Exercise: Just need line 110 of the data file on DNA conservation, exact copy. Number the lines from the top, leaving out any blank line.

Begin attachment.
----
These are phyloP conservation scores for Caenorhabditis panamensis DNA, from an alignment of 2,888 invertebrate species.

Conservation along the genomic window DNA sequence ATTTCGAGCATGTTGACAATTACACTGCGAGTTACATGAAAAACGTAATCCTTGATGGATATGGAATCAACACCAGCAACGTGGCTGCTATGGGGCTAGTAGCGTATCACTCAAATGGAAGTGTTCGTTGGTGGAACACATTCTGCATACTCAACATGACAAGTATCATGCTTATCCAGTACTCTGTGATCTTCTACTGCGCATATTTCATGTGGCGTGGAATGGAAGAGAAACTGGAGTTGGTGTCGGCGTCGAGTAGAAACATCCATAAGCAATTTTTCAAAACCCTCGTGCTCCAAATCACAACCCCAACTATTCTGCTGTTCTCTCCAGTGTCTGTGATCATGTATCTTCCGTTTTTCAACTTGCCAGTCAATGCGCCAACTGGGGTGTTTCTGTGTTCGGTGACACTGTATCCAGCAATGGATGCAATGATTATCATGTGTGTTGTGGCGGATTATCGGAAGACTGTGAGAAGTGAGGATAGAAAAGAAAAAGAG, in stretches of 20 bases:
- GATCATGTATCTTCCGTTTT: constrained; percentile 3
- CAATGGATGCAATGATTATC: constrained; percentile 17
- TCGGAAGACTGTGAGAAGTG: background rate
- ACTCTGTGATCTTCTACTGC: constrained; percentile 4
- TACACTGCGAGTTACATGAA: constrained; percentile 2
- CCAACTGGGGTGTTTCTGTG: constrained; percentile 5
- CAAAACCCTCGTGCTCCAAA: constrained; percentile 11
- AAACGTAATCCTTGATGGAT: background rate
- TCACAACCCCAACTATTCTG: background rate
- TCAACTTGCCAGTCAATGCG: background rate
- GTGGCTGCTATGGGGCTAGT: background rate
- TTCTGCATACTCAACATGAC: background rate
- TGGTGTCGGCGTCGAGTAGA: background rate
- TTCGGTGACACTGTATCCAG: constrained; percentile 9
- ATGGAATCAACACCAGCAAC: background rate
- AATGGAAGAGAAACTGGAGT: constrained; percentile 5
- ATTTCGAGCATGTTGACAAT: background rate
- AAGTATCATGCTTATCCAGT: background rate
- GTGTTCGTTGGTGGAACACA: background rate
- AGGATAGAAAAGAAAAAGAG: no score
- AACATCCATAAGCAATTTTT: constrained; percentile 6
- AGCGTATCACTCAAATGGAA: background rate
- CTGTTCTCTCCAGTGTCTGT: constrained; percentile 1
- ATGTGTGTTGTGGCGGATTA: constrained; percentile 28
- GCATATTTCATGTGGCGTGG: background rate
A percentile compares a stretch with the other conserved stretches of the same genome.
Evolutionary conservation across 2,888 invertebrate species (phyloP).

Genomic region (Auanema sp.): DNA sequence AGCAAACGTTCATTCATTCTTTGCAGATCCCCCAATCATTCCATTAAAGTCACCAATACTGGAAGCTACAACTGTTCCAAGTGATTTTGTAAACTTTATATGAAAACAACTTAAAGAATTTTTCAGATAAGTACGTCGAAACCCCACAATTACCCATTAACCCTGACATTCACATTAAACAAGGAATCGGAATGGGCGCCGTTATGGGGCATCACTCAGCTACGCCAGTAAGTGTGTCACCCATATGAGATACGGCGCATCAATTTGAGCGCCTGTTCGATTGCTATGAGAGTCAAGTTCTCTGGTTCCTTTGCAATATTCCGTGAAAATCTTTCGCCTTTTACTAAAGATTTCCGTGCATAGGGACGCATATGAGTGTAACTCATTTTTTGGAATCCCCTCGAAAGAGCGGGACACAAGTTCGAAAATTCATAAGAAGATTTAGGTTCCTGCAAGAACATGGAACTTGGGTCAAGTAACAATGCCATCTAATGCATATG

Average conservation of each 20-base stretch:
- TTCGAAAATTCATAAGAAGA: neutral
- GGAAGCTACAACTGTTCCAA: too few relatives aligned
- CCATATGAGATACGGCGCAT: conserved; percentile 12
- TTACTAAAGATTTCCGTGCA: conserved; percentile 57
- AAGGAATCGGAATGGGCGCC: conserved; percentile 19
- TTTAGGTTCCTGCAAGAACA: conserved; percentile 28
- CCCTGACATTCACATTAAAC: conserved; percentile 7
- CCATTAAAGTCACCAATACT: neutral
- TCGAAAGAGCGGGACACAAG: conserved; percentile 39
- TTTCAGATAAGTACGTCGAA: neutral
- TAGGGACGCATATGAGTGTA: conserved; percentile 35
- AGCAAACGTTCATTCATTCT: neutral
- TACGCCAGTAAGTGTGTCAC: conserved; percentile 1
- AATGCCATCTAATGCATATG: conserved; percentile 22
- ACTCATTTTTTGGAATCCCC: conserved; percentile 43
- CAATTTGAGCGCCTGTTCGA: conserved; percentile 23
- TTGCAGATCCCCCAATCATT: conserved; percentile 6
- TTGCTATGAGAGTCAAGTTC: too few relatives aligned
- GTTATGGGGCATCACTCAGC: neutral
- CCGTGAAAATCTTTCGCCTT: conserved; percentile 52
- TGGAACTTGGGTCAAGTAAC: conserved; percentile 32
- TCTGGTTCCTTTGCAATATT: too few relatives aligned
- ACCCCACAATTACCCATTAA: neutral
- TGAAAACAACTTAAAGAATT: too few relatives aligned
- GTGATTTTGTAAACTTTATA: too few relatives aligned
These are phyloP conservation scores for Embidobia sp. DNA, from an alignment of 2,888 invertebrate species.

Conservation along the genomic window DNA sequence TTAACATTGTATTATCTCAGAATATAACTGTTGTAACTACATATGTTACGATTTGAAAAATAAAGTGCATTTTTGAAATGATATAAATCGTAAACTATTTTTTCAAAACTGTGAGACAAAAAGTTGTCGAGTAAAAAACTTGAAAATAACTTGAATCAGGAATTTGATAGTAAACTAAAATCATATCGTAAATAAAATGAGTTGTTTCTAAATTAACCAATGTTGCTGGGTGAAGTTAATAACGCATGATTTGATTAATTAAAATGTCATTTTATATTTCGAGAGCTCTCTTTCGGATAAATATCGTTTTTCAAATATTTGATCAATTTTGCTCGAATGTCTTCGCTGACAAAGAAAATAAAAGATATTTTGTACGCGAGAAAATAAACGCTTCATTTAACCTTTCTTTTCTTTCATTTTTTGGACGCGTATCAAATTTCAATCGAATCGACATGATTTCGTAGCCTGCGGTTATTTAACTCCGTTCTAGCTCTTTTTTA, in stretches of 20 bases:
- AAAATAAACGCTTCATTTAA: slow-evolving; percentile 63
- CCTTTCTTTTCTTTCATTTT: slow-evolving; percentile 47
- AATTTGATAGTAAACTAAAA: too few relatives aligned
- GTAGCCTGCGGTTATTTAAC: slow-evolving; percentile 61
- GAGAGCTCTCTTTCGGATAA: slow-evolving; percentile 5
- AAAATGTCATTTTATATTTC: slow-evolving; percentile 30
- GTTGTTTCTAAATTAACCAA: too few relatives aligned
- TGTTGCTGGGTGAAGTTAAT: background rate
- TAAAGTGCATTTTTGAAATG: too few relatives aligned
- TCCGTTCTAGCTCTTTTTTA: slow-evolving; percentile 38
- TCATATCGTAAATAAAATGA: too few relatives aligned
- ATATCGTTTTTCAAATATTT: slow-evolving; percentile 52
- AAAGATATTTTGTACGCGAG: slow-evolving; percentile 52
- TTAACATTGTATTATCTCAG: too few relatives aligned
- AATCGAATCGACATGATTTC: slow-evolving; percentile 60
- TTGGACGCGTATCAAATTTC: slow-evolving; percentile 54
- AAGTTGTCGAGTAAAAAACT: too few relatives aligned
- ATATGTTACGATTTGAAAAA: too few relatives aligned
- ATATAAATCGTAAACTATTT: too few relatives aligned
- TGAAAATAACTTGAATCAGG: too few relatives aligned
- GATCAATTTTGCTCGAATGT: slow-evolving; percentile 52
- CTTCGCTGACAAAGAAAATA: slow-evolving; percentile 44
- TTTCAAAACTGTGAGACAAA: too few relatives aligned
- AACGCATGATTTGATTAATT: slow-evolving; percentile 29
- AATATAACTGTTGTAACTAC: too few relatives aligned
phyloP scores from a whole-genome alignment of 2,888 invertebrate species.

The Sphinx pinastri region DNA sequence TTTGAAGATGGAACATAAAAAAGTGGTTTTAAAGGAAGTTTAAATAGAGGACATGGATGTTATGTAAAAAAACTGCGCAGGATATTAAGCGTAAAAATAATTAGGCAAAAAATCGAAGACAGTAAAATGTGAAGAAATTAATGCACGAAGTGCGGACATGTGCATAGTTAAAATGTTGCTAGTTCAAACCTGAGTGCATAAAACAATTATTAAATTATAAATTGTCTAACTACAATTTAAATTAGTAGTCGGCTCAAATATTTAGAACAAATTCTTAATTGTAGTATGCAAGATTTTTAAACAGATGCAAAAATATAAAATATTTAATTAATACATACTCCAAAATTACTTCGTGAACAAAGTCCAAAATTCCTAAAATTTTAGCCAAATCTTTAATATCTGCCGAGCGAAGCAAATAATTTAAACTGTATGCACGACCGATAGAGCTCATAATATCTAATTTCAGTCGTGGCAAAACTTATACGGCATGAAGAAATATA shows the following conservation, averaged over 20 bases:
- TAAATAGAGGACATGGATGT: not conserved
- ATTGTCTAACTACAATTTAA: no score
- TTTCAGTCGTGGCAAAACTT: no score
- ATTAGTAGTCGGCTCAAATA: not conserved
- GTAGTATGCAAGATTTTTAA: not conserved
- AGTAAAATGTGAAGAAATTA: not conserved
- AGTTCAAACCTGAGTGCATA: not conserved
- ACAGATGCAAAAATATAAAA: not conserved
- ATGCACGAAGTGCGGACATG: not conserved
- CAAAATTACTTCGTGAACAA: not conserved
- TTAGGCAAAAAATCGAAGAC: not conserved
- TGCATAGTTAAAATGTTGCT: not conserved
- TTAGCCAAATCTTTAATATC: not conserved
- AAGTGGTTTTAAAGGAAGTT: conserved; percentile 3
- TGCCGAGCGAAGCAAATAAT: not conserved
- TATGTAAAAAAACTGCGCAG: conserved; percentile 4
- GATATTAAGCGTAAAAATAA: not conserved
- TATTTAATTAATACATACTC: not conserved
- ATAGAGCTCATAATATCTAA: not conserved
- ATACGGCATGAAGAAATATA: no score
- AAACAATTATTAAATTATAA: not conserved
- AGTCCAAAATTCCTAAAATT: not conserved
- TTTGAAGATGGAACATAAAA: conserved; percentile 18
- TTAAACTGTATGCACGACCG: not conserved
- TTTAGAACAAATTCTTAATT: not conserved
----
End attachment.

- TTTAGAACAAATTCTTAATT: not conserved